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The Warsaw Voice » Culture » September 17, 2008
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Dancing with the Stars
September 17, 2008   
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A reinvention of dance, the rebirth of fading stars, or fodder for our craving of reality television? Say what you will, the hit television show Taniec z Gwiazdami (Dancing with the Stars) has taken the world by storm. Poland is no exception.

The show, which Sept. 7 entered its eighth season on Polish commercial channel TVN, has averaged more than 7 million viewers an episode since its premiere in 2005. Based on the original BBC version Strictly Come Dancing, the format is now distributed to more than 30 countries, with the Polish version receiving high acclaim both at home and abroad, the original British producers describing it as the best yet.

The concept is simple and effective. The show pairs up professional ballroom dancers with celebrities, and these 14 couples learn different styles of dance each week, performing to a panel of four judges as well as the studio and television audiences. They are scored out of 10 by the judges-Beata Tyszkiewicz, Iwona Szymańska-Pavlovic, Piotr Galiński, and Zbigniew Wodecki-while the public can vote for their favorites via SMS or the internet. One couple is eliminated each week over the duration of 12 episodes based on both professional and public opinion, with this upcoming season's contestants battling it out for the grand prize of a Porsche each.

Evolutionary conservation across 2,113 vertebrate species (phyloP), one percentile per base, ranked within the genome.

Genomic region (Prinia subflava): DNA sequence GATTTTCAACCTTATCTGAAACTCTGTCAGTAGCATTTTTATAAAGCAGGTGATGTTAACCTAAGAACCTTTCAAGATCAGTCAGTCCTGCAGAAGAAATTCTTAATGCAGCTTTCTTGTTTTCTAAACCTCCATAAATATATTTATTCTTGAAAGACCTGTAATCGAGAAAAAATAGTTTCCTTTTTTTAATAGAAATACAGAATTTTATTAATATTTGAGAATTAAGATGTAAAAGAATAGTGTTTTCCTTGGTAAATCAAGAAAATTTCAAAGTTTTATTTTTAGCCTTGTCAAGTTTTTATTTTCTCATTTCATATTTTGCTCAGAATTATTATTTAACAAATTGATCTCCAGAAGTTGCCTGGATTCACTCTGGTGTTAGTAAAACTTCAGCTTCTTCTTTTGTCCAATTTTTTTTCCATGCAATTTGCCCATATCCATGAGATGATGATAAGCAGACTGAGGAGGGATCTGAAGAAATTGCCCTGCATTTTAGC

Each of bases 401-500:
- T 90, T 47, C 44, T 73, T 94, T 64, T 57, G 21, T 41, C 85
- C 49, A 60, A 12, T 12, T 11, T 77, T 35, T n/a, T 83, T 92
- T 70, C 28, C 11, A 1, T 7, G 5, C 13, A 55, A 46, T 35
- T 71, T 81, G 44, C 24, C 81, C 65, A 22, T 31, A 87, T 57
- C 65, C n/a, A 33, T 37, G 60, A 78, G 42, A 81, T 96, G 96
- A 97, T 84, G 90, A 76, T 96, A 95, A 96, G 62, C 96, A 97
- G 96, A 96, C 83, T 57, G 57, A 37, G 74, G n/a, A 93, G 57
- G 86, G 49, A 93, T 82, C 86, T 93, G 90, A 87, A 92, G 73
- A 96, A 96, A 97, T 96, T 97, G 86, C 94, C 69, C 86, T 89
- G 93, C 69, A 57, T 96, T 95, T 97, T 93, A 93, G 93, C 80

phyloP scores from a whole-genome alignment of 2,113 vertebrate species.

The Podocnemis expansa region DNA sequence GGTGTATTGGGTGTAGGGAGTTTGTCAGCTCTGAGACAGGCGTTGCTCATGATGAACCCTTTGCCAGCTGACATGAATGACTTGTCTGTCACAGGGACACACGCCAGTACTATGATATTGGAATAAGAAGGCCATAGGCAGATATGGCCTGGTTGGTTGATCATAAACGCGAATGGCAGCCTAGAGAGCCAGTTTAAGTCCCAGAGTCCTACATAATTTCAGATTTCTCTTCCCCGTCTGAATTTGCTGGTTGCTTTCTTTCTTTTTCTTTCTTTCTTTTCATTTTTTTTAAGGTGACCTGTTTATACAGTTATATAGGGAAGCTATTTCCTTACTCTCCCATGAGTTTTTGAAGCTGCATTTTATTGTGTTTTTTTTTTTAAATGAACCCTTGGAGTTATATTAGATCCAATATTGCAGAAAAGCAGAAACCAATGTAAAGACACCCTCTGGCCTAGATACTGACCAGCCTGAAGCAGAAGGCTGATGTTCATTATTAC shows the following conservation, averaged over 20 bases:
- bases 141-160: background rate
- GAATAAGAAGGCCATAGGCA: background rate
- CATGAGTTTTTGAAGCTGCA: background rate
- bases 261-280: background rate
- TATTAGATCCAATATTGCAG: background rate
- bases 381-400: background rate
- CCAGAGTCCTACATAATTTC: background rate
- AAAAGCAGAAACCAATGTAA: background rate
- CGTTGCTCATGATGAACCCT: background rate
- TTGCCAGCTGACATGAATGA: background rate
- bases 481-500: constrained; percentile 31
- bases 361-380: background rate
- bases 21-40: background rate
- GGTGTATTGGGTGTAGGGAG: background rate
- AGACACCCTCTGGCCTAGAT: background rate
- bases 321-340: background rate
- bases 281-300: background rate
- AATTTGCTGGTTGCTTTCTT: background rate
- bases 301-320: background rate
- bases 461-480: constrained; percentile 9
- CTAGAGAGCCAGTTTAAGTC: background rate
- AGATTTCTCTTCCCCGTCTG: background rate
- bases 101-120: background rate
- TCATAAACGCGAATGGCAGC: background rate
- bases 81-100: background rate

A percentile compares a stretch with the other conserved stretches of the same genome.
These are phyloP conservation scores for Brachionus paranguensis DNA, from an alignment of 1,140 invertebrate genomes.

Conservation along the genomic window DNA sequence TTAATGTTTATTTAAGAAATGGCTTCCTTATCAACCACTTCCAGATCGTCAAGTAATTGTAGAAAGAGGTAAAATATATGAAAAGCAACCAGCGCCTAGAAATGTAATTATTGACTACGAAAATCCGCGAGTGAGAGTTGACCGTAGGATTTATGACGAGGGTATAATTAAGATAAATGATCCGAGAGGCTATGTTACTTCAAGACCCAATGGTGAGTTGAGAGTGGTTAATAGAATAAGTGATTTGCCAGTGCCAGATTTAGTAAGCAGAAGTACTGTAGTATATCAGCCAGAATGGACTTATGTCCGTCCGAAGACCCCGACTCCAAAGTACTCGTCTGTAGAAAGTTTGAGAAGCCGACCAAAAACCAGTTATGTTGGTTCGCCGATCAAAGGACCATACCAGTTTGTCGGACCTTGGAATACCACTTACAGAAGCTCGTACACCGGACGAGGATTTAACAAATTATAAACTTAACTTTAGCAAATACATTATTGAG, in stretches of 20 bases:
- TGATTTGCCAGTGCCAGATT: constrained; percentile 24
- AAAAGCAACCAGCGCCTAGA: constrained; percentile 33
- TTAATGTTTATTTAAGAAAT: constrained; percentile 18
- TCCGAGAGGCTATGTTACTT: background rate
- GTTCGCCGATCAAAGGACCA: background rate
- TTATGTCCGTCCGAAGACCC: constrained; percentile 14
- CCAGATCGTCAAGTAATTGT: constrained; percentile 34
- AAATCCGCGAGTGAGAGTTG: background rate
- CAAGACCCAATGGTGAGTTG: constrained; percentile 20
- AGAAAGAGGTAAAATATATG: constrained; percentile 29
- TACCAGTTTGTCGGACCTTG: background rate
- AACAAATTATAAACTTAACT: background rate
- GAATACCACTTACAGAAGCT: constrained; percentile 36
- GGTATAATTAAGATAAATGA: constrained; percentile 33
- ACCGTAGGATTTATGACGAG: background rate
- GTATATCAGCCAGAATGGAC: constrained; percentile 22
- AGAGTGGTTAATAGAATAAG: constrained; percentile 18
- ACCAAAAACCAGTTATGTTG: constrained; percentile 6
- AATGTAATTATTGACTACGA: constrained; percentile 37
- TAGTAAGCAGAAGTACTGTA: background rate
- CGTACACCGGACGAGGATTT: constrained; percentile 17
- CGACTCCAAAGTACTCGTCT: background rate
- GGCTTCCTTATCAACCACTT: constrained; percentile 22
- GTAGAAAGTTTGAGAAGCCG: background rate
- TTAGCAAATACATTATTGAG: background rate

So why has this show gained the devotion of so many viewers? There is no doubting the public's fascination with celebrities is the main reason. It surrounds us in tabloid magazines, talk shows and even current affairs; it is little wonder that is has proved successful in this context as well. For some, the obsession with the lives of those in the public eye acts as an escape from the reality they face day in and day out.

The celebrities appearing on Taniec z Gwiazdami are known for a variety of reasons, be it sport, acting, journalism, music, or simply famous for being famous. But whatever their road to fame may be, the show introduces them to a new and unknown situation. As a result, it humanizes the celebrity and their status is stripped away. A connection seems to form between the contestant and the viewer, as they watch the celebrities learn and develop, as they themselves would also do.

Voices of fans demonstrate the show's popularity, with endless forums littering the internet. These pages are flooded with support for favorite celebrities, comparisons of dance preferences and in-show gossip. Ultimately people are sharing a joy of dance. As Pulitzer Prize-winning American columnist Dave Barry has said, "Nobody cares if you can't dance well, just get up and dance."

Sara Czarnota
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